Spain considers 'crippling' hotel tax hike

Spain considers 'crippling' hotel tax hike

The Spanish government is considering hiking VAT rates on hotels and other services in a move that observers warn could “cripple” tourism in the UK’s largest outbound market.

Spain’s rate of VAT is 18%, but a number of services including hotel stays are subject to a rate of 8% – with some products subject to a super-reduced rate of 4%.

The Spanish finance ministry is assessing whether to reclassify such products to bring them closer in line with its main VAT rate, according to news agency Reuters.

“The ministry is studying reclassifying certain products and services that have reduced or super-reduced VAT,” a spokesman for the ministry said.

The removal of the reduced and super-reduced rates is among recommendations made by the European Commission and the International Monetary Fund (IMF).

The IMF also recommended an increase in the core VAT rate and a reduction in government workers’ pay in an attempt to reduce the country’s budget deficit.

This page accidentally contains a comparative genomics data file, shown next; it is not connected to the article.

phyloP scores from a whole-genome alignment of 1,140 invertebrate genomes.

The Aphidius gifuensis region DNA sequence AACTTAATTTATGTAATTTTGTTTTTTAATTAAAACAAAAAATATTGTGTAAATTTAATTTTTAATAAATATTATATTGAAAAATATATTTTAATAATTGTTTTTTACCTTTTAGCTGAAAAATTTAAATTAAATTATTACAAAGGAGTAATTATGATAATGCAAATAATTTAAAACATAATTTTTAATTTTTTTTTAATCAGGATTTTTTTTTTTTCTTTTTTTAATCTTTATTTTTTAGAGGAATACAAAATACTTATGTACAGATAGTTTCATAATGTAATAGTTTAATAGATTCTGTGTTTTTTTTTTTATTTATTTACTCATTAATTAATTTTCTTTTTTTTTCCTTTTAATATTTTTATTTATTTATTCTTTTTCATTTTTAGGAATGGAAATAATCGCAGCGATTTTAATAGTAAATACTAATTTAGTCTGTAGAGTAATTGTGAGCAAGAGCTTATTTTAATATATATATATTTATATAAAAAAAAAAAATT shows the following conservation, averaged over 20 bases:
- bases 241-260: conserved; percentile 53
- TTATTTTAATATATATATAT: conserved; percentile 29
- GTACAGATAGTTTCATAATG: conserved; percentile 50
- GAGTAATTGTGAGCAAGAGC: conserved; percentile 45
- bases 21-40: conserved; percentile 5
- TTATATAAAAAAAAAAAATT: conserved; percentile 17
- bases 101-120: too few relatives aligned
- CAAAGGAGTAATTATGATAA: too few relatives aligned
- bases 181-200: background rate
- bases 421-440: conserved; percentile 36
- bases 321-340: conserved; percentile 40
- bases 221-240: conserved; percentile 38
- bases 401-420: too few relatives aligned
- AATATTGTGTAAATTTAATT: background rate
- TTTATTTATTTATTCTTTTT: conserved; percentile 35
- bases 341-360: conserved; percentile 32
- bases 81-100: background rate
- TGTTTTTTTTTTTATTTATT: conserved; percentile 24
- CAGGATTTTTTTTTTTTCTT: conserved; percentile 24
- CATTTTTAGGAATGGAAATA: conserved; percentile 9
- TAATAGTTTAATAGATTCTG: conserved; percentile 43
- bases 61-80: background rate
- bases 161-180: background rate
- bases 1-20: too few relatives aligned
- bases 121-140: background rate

UK operators said any increase in VAT rates on hotel stays would severely damage the country’s tourism industry, with one senior figure saying it would “cripple” Spain’s hotel trade.

Hugh Morgan, managing director of Monarch Travel Group, said: “I understand the government will be looking at ways out of this crisis, but it would kill the goose that lays the golden egg.”

Bill Allen, managing director of On Holiday Group, said it could push some Spanish hoteliers “over the edge” and hit operators reliant on the Spanish market. “If it increased 10%, hotels would be forced to adjust prices and some would not be able to bear that.”

The VAT rate on UK hotel stays is 20%. The hospitality industry has been lobbying for a reduction to 5% to help it compete with other European countries.

Comments

This is a community-moderated forum.
All post are the individual views of the respective commenter and are not the expressed views of Travel Weekly.
By posting your comments you agree to accept our Terms & Conditions.

More in News